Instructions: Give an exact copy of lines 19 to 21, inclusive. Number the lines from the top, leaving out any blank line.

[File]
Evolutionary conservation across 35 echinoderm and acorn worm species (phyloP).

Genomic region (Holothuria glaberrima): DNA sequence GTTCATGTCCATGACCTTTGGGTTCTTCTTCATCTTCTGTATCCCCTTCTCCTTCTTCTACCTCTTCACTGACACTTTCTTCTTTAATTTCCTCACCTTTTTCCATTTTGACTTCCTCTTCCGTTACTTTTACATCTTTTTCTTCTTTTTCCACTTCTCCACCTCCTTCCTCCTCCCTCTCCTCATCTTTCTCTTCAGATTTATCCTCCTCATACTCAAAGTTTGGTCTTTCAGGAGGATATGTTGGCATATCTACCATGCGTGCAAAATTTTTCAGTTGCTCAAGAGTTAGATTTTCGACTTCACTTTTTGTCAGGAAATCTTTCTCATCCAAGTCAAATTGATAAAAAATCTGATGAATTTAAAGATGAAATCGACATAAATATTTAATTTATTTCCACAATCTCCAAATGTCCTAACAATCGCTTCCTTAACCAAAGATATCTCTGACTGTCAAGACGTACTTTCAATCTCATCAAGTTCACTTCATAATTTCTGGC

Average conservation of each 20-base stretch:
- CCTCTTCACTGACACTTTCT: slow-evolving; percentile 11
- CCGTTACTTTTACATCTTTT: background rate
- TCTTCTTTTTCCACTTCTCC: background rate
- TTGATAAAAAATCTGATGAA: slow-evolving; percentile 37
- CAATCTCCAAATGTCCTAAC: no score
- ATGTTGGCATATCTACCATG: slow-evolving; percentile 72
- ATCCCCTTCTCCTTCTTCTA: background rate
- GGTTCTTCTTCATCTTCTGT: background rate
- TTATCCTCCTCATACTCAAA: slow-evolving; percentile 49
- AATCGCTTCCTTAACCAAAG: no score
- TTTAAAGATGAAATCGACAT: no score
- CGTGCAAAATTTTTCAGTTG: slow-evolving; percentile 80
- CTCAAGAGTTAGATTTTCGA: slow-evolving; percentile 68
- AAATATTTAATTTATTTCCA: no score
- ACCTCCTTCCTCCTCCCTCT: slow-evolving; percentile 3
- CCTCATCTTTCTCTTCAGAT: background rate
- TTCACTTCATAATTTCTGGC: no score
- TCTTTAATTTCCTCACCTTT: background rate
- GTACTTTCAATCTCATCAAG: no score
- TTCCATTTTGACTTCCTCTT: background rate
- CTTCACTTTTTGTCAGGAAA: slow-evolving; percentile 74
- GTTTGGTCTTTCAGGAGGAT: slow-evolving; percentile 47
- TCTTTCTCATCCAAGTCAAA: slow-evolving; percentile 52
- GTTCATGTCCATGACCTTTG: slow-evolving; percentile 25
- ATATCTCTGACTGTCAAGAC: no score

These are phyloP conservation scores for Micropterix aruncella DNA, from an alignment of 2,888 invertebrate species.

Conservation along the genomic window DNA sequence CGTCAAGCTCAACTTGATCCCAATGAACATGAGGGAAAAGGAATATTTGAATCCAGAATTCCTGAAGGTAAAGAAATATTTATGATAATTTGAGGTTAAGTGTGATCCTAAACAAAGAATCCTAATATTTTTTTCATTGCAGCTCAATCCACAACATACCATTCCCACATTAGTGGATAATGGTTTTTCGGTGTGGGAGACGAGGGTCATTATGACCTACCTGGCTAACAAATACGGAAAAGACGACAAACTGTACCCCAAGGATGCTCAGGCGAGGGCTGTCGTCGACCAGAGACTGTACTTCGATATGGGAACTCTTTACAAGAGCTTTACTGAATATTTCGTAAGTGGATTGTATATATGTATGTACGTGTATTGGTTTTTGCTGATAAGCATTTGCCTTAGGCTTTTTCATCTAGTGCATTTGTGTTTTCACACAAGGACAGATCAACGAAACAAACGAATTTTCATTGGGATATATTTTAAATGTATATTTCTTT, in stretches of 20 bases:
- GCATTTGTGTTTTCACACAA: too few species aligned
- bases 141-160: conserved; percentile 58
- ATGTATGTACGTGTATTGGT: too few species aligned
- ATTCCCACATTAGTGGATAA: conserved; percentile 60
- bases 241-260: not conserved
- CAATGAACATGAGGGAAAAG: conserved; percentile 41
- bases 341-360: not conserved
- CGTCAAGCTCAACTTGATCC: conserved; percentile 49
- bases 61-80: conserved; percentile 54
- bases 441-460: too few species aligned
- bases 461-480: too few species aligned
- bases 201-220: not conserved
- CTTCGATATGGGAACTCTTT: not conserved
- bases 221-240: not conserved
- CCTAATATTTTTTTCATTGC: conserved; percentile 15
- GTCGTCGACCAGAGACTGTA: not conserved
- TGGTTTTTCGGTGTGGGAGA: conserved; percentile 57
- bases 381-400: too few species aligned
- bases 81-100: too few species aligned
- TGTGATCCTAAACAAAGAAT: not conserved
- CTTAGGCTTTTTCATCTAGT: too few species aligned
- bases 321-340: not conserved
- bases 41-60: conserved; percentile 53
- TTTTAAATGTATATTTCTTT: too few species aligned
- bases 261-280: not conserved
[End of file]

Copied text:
- CCTCATCTTTCTCTTCAGAT: background rate
- TTCACTTCATAATTTCTGGC: no score
- TCTTTAATTTCCTCACCTTT: background rate